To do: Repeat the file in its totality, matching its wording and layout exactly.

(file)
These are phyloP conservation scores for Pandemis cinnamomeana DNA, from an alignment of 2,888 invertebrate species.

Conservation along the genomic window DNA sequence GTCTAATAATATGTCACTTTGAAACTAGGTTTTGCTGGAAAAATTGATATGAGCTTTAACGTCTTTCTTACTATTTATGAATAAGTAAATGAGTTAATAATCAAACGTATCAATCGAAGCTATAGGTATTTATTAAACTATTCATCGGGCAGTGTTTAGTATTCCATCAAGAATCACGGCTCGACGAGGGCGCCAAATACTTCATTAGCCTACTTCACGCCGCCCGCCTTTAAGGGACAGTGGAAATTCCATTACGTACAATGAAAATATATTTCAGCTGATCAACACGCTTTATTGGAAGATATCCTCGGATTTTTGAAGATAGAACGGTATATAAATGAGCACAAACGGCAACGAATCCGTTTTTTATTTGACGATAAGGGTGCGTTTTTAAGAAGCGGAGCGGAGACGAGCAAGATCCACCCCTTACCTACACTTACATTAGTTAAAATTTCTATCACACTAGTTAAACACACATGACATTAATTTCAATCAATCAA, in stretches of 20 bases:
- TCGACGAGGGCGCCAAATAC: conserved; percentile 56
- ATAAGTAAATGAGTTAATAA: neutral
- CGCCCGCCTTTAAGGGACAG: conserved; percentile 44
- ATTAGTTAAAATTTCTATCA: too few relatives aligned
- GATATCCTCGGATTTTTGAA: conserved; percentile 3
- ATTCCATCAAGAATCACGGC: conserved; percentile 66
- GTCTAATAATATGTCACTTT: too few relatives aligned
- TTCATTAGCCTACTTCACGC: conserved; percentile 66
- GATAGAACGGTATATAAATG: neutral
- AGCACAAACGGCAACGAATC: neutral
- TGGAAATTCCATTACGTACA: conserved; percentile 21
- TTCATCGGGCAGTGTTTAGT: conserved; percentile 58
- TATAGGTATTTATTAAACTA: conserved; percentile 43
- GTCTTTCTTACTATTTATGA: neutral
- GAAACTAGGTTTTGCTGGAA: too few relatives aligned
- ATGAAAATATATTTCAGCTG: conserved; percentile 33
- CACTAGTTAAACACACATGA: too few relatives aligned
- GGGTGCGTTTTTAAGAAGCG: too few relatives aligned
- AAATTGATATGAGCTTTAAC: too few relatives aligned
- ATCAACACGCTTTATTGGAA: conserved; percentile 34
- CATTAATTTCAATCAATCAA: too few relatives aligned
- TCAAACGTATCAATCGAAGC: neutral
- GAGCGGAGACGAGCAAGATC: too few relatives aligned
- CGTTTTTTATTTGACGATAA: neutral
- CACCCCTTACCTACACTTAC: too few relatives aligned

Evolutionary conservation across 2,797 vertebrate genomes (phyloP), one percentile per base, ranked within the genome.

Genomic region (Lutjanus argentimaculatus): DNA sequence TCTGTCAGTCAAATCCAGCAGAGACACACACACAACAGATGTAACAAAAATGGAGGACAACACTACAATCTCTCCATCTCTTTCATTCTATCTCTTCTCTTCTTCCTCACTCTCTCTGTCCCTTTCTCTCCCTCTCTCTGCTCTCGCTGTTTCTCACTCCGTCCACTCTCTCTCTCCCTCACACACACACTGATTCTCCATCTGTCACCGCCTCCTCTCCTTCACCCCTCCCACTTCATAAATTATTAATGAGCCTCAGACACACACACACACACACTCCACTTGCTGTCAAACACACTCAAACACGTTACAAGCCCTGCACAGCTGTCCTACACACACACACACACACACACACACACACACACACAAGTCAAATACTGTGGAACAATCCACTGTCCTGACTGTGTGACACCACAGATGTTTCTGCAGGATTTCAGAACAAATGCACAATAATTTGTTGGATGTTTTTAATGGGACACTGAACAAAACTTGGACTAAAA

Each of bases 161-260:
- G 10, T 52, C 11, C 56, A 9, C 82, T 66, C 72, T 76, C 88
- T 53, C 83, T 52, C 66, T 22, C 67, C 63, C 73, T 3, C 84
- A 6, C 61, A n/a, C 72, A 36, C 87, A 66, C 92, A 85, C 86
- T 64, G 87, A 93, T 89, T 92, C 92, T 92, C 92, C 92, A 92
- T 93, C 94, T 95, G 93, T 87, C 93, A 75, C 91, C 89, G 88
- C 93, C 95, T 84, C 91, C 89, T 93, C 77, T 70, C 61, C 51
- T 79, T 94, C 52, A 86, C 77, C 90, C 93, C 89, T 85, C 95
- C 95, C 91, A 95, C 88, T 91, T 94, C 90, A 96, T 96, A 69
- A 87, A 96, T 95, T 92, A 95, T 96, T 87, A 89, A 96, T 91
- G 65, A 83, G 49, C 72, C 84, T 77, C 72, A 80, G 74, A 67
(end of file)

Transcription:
These are phyloP conservation scores for Pandemis cinnamomeana DNA, from an alignment of 2,888 invertebrate species.

Conservation along the genomic window DNA sequence GTCTAATAATATGTCACTTTGAAACTAGGTTTTGCTGGAAAAATTGATATGAGCTTTAACGTCTTTCTTACTATTTATGAATAAGTAAATGAGTTAATAATCAAACGTATCAATCGAAGCTATAGGTATTTATTAAACTATTCATCGGGCAGTGTTTAGTATTCCATCAAGAATCACGGCTCGACGAGGGCGCCAAATACTTCATTAGCCTACTTCACGCCGCCCGCCTTTAAGGGACAGTGGAAATTCCATTACGTACAATGAAAATATATTTCAGCTGATCAACACGCTTTATTGGAAGATATCCTCGGATTTTTGAAGATAGAACGGTATATAAATGAGCACAAACGGCAACGAATCCGTTTTTTATTTGACGATAAGGGTGCGTTTTTAAGAAGCGGAGCGGAGACGAGCAAGATCCACCCCTTACCTACACTTACATTAGTTAAAATTTCTATCACACTAGTTAAACACACATGACATTAATTTCAATCAATCAA, in stretches of 20 bases:
- TCGACGAGGGCGCCAAATAC: conserved; percentile 56
- ATAAGTAAATGAGTTAATAA: neutral
- CGCCCGCCTTTAAGGGACAG: conserved; percentile 44
- ATTAGTTAAAATTTCTATCA: too few relatives aligned
- GATATCCTCGGATTTTTGAA: conserved; percentile 3
- ATTCCATCAAGAATCACGGC: conserved; percentile 66
- GTCTAATAATATGTCACTTT: too few relatives aligned
- TTCATTAGCCTACTTCACGC: conserved; percentile 66
- GATAGAACGGTATATAAATG: neutral
- AGCACAAACGGCAACGAATC: neutral
- TGGAAATTCCATTACGTACA: conserved; percentile 21
- TTCATCGGGCAGTGTTTAGT: conserved; percentile 58
- TATAGGTATTTATTAAACTA: conserved; percentile 43
- GTCTTTCTTACTATTTATGA: neutral
- GAAACTAGGTTTTGCTGGAA: too few relatives aligned
- ATGAAAATATATTTCAGCTG: conserved; percentile 33
- CACTAGTTAAACACACATGA: too few relatives aligned
- GGGTGCGTTTTTAAGAAGCG: too few relatives aligned
- AAATTGATATGAGCTTTAAC: too few relatives aligned
- ATCAACACGCTTTATTGGAA: conserved; percentile 34
- CATTAATTTCAATCAATCAA: too few relatives aligned
- TCAAACGTATCAATCGAAGC: neutral
- GAGCGGAGACGAGCAAGATC: too few relatives aligned
- CGTTTTTTATTTGACGATAA: neutral
- CACCCCTTACCTACACTTAC: too few relatives aligned

Evolutionary conservation across 2,797 vertebrate genomes (phyloP), one percentile per base, ranked within the genome.

Genomic region (Lutjanus argentimaculatus): DNA sequence TCTGTCAGTCAAATCCAGCAGAGACACACACACAACAGATGTAACAAAAATGGAGGACAACACTACAATCTCTCCATCTCTTTCATTCTATCTCTTCTCTTCTTCCTCACTCTCTCTGTCCCTTTCTCTCCCTCTCTCTGCTCTCGCTGTTTCTCACTCCGTCCACTCTCTCTCTCCCTCACACACACACTGATTCTCCATCTGTCACCGCCTCCTCTCCTTCACCCCTCCCACTTCATAAATTATTAATGAGCCTCAGACACACACACACACACACTCCACTTGCTGTCAAACACACTCAAACACGTTACAAGCCCTGCACAGCTGTCCTACACACACACACACACACACACACACACACACACACAAGTCAAATACTGTGGAACAATCCACTGTCCTGACTGTGTGACACCACAGATGTTTCTGCAGGATTTCAGAACAAATGCACAATAATTTGTTGGATGTTTTTAATGGGACACTGAACAAAACTTGGACTAAAA

Each of bases 161-260:
- G 10, T 52, C 11, C 56, A 9, C 82, T 66, C 72, T 76, C 88
- T 53, C 83, T 52, C 66, T 22, C 67, C 63, C 73, T 3, C 84
- A 6, C 61, A n/a, C 72, A 36, C 87, A 66, C 92, A 85, C 86
- T 64, G 87, A 93, T 89, T 92, C 92, T 92, C 92, C 92, A 92
- T 93, C 94, T 95, G 93, T 87, C 93, A 75, C 91, C 89, G 88
- C 93, C 95, T 84, C 91, C 89, T 93, C 77, T 70, C 61, C 51
- T 79, T 94, C 52, A 86, C 77, C 90, C 93, C 89, T 85, C 95
- C 95, C 91, A 95, C 88, T 91, T 94, C 90, A 96, T 96, A 69
- A 87, A 96, T 95, T 92, A 95, T 96, T 87, A 89, A 96, T 91
- G 65, A 83, G 49, C 72, C 84, T 77, C 72, A 80, G 74, A 67